by Robert Labossiere
I find election time difficult. I didn’t used to. I used to know what I believed in, and which party was closest to that. I have voted the same way federally ever since I turned eighteen, many, many years ago. Provincially, same thing, except for one time when fear got the better of me and I voted “strategically.” I regret that because as it turned out, everybody else was just as scared as I was. I could have stuck with my party and things would still have worked out just fine. Voting out of fear is not a good idea.
But things have changed. I don’t have to worry about parties, loyalty, strategy or any of that anymore. Today, there’s only one issue and only one party that stands a chance of dealing with it. The issue is the environment, and the party is Elizabeth May’s Green Party.
I’m grateful. Things have gotten a lot simpler.
No more colour confusion; red, blue or orange. No more ideological splitting of hairs; conservative, liberal, socialist, far right, alt right, middle, left. Nobody really knows what any of those categories stand for anymore anyway.
No more geographical divides; West Coast, Alberta, Prairies, Quebec, Maritimes, in which where you live and what you do is somehow supposed to be more important than what other people do in other places.
No more commodity issues; pipelines, oil patch, grain, pigs, timber, milk, fish, as if we don’t need all of it OR alternatives that work, make sense, create jobs, support longer lives and a better standard of living for everyone.
No more free trade nonsense; special deals in which we agree to get screwed on some things in exchange for being able to screw others on other things. Tell me please, are we for or against China, the E.U., Indonesia, Mexico, South America or the US? for or against milk, aluminum, steel, cars, lumber or beef?
But best of all, no more crazy people, and their crazy, crazy talk. No more comparing every upcoming political candidate to that miserable Scrooge masquerading as a President south of the border. No more ridiculous showoff bullies threatening every sane person around them while shaking hands with despots.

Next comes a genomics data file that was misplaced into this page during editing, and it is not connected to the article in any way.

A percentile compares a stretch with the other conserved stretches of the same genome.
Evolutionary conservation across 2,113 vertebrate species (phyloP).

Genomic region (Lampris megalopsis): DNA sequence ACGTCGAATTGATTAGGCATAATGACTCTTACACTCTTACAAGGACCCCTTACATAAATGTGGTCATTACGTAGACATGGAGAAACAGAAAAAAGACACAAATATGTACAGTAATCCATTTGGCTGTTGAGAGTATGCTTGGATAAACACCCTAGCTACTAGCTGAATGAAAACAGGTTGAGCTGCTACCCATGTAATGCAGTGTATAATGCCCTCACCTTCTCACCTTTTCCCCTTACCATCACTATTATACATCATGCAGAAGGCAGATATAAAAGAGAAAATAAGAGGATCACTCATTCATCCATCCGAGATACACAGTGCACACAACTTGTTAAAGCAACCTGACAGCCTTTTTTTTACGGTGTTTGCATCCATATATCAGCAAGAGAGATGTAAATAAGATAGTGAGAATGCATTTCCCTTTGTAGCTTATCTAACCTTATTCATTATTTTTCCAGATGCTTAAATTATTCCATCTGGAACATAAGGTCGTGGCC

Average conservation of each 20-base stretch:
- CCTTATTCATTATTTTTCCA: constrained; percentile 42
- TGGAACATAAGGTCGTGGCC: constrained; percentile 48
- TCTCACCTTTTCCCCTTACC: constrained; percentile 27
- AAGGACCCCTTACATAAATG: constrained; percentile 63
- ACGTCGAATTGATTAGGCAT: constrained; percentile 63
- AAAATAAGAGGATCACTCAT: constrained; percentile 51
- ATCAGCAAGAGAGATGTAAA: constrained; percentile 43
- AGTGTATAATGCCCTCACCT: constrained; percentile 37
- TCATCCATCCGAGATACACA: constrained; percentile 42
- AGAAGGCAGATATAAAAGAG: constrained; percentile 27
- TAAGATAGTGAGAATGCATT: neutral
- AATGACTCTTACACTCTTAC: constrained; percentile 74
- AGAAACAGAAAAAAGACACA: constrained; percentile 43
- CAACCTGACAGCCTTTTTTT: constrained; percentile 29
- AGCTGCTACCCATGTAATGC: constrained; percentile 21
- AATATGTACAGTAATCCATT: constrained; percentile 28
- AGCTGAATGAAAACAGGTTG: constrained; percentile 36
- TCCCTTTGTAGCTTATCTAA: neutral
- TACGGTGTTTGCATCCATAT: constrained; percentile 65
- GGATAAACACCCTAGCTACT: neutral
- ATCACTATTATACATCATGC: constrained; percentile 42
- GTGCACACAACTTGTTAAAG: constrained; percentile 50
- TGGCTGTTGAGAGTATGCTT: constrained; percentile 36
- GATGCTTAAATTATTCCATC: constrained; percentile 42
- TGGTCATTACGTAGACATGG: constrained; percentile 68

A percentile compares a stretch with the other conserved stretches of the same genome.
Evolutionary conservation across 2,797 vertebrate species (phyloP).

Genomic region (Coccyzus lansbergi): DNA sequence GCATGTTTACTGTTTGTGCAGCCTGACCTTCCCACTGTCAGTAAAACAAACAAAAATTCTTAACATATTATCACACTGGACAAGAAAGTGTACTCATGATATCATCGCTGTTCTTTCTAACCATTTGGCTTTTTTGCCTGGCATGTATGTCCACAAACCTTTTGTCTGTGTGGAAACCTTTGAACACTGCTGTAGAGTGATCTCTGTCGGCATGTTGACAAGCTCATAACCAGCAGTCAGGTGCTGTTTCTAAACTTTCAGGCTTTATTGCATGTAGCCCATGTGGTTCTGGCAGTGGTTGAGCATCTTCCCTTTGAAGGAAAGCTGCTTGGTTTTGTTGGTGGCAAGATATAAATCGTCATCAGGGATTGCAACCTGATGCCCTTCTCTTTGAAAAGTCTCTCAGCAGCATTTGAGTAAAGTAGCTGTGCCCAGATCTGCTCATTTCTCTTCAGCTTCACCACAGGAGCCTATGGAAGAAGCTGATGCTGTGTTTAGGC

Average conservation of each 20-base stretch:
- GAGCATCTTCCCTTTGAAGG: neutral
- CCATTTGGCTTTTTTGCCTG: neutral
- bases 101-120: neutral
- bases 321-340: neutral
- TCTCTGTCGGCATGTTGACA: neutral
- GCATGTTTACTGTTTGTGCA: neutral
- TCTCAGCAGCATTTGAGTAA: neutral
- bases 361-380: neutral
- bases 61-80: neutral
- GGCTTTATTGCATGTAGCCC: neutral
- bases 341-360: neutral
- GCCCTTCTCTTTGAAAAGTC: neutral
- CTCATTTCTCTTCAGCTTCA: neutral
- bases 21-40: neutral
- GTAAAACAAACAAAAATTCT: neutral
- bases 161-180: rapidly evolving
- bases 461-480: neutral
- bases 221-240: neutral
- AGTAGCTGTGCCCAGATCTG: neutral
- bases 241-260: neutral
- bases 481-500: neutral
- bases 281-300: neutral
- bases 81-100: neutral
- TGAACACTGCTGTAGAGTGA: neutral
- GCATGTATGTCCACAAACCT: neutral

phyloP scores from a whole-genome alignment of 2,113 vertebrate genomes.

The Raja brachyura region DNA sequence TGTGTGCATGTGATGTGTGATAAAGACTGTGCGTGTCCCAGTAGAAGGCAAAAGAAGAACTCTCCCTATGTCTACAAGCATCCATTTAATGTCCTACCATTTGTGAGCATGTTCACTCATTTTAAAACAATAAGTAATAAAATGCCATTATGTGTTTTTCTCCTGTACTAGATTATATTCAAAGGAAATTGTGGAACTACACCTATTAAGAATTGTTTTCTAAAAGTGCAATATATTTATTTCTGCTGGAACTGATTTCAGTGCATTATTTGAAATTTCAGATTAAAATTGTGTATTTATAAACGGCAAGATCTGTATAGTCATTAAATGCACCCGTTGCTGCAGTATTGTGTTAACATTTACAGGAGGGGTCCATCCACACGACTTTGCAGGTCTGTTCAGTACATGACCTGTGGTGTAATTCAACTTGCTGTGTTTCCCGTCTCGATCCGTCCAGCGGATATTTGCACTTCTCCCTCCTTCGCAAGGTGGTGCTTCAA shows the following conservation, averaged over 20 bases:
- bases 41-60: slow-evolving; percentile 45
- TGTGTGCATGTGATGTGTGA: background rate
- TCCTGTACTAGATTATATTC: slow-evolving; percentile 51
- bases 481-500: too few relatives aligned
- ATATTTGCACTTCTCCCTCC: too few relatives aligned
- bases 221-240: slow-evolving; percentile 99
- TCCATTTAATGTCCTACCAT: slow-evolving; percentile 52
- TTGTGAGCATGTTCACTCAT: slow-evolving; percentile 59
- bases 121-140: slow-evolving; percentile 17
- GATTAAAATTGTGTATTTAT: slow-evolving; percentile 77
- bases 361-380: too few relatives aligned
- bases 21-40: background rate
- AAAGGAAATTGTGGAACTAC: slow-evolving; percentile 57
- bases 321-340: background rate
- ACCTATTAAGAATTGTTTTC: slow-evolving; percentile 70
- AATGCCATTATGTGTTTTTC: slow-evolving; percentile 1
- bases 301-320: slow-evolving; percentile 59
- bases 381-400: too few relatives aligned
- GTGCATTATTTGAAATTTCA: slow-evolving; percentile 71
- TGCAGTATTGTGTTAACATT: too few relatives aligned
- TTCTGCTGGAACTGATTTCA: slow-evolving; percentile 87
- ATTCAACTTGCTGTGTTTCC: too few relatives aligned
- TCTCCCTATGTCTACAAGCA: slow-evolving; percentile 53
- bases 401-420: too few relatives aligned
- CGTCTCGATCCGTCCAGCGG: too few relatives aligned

I’m also grateful that I don’t have to listen to any media BS running up to election day. No more worries about misinformation, disinformation, what’s being reported and what isn’t, whether it’s the Russians meddling or the Ukrainians. No more Facebook news, fake or otherwise.
No, for this election at least I don’t have to listen to a single newscast, op ed or call in show in the vain hope of figuring it all out. For once I don’t have to make a “best guess” about who might be worse or better on corporations, immigration, taxes, child care, seniors, health care, veterans, marriage, abortion or religious costumes.
I don’t have to try to figure out who is more right or less wrong about any of these things. And it’s not that these things don’t matter. They do. But the fact is these things will always be issues needing careful thought and management by government. That’s what we pay them to do and any elected government, ANY, is going to manage them as best they can.
I’m not worried about eliminating political choices. We have options and freedom to choose. But for that freedom to mean anything, for your choice and my choice to be meaningful, depends on us having lives, long lives, generations of them. And right now that’s looking doubtful. Climate change is real and increasingly dramatic. It may be irreversible. But we still have a choice now, the choice to try, to do our damnedest.
I was struck by something a climate activist said on the radio the other day. At the end of the interview she asked the host, “What are you going to do different tomorrow?” He answered, “I don’t know.” And she said, “That’s what worries me.”
That worries me too. I don’t know what I can do tomorrow that is not the same as I did today. It feels like everything I do is part of the problem and nothing I can do will make enough difference to matter.
The good news about this election is that right now, I can do one thing that I know 100% is going to make a difference. I can decide to vote Green.
By voting Green, I can be confident that decisions on all the familiar political issues will be brought into alignment with an overall objective, a goal, a climate action program we all understand and can stand behind.
I have to ask, Who doesn’t want to save the planet? Who doesn’t want to say Yes to letting saner minds prevail, trusting our elected officials, and getting the job done?
That’s why, to me, there is only one way to vote in the coming election. Green.
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